Malaysian Indian group helps community excel in educationNovember 8th, 2008 - 3:47 pm ICT by IANS
Kuala Lumpur, Nov 8 (IANS) A second generation Malaysian Indian entrepreneur has established a network to help ethnic Indians in the country achieve excellence and success through education.Academician Siva Kumar Balasundram and his colleagues have set up the network - TheMind - for ethnic Indians, who are estimated to number 2.6 million and form eight percent of Malaysia’s multi-ethnic population of 28 million.
TheMind (Malaysian Indian Educational Development) Association, is an organisation of high academic achievers.
Indians often complain of lack of adequate job and education opportunities. One of the consequences has been the emergence of the Hindu Rights Action Force (Hindraf), which has been banned and its five leaders jailed after they staged a protest rally to demand more opportunities.
Balasundram and his colleagues had to struggle to achieve high academic status and believe that other Indians too can achieve similar success in education with the right help, encouragement and motivation.
“We believe educational attainment is the one sure path for Malaysian Indians to advancement in life and success,” Balasundaram, 37, a senior lecturer at UPM and a specialist on precision agriculture, was quoted as saying by The Star newspaper Saturday.
The core group of 20 high achievers, headed by Vinod Sekhar, organises opportunity seminars, motivation forums and courses for Indians.
They also organise sessions with rural Indian youth to place them in training institutes after they have completed their schooling.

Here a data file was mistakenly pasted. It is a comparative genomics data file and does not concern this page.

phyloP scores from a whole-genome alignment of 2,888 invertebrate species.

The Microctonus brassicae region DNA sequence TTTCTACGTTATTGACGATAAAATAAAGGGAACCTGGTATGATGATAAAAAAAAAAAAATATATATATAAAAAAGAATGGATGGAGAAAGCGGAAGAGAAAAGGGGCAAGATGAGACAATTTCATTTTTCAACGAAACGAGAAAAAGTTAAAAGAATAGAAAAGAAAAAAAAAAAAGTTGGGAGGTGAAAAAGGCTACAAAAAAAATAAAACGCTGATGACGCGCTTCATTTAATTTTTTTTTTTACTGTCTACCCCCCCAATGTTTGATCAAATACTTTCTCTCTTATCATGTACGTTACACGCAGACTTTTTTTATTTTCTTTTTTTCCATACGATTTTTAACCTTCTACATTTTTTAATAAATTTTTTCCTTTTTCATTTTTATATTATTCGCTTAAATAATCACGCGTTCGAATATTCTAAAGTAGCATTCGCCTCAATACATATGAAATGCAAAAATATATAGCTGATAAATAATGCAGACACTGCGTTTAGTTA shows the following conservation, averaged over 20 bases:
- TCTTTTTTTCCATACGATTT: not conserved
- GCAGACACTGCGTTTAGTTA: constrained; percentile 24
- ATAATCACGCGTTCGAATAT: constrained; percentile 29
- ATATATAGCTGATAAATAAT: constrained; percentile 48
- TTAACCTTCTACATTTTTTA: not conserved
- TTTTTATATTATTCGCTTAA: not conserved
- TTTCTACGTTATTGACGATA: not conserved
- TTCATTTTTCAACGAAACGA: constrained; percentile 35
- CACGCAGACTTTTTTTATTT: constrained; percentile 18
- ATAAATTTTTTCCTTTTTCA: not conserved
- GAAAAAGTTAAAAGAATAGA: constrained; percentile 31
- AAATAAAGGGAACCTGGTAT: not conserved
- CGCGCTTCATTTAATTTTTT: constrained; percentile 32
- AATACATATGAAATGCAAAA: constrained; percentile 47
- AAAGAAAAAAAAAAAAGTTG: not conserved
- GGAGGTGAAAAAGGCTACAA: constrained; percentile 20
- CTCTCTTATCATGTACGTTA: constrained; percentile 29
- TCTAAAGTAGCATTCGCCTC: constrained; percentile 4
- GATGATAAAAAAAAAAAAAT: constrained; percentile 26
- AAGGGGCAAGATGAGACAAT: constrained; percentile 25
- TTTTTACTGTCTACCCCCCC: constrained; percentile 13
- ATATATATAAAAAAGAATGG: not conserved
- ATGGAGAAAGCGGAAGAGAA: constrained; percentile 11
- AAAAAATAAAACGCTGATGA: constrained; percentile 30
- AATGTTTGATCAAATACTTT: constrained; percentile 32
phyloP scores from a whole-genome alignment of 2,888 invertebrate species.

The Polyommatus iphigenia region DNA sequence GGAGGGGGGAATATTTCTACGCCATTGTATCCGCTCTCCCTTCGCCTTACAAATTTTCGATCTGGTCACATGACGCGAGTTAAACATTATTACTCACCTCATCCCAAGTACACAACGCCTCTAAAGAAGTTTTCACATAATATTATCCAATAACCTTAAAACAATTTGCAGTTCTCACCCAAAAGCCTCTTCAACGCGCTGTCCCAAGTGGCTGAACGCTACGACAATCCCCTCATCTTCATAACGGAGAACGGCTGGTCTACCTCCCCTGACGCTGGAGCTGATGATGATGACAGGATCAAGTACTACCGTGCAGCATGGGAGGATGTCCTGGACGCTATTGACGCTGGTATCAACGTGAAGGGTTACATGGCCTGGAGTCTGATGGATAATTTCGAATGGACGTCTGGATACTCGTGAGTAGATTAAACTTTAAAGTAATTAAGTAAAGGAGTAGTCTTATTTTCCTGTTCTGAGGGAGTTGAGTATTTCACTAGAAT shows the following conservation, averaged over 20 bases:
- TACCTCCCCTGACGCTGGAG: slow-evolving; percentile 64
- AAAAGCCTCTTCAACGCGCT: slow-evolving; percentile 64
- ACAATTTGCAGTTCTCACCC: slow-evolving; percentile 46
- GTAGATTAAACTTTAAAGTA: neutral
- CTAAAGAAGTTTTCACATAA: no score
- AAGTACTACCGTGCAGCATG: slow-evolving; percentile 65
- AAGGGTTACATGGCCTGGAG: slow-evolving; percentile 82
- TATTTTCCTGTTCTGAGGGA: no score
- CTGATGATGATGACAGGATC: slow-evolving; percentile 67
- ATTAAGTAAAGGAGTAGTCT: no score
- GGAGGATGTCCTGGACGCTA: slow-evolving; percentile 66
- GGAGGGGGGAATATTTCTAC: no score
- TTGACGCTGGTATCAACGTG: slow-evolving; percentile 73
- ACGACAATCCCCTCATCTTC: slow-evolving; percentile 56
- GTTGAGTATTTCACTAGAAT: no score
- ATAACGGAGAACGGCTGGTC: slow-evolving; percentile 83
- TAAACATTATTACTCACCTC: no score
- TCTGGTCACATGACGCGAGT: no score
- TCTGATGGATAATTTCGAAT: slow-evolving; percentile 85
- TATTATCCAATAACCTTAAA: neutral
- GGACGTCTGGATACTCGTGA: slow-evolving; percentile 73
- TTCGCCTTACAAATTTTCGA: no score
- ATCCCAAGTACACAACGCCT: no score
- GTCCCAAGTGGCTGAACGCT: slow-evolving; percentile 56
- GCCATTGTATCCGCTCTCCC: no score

TheMind has also set up an e-mail network of over 50,000 individuals who act as initiators or helpers, offering advice, job vacancies and other pointers to needy individuals - for instance, where to get loans, scholarships and jobs.
“It is like a help-line and it’s growing in size,” said association vice-president Ganesan Vadamalai, 36, an agricultural scientist, referring to TheMind Bulletin Board.
In 2005, the group organised the 9th Malaysia Plan - Voices of the Grassroots, a joint programme with ERA Consumer that was supported by the Friedrich Naumann Foundation and the European Union.
In 2007, they organised the National Indian Youth Convention, which attracted widespread attention from Indian youths, teachers, professionals and business people hungry to develop themselves, network and succeed in life.
Among the speakers at this convention was Petra Group founder president and CEO Vinod Sekhar, whose late father B.C. Sekhar was a renowned rubber specialist.
A one-day seminar in Kulim in April this year saw TheMind enthusiasts like Ganesan Vadamalai coming face-to-face with the myriad problems Indian youths face - poverty, low skills, low academic achievements, lack of scholarships and being sidelined from mainstream development.
“They were in the low information group, and did not have adequate information on how to seize the opportunities and advance themselves,” Vadamalai said, adding that 15 youths who had completed their schooling and were about to enter the job market as low-skilled employees were persuaded to study new skills at vocational institutes.
“They can get much higher wages with higher skills,” he said, adding that TheMind intended to conduct more forums to place Indian youths in skills training centres.
“We want to make this a permanent feature of our activities because Indian enrolment in skills institutes is low.”
TheMind is a registered organisation and entirely voluntary.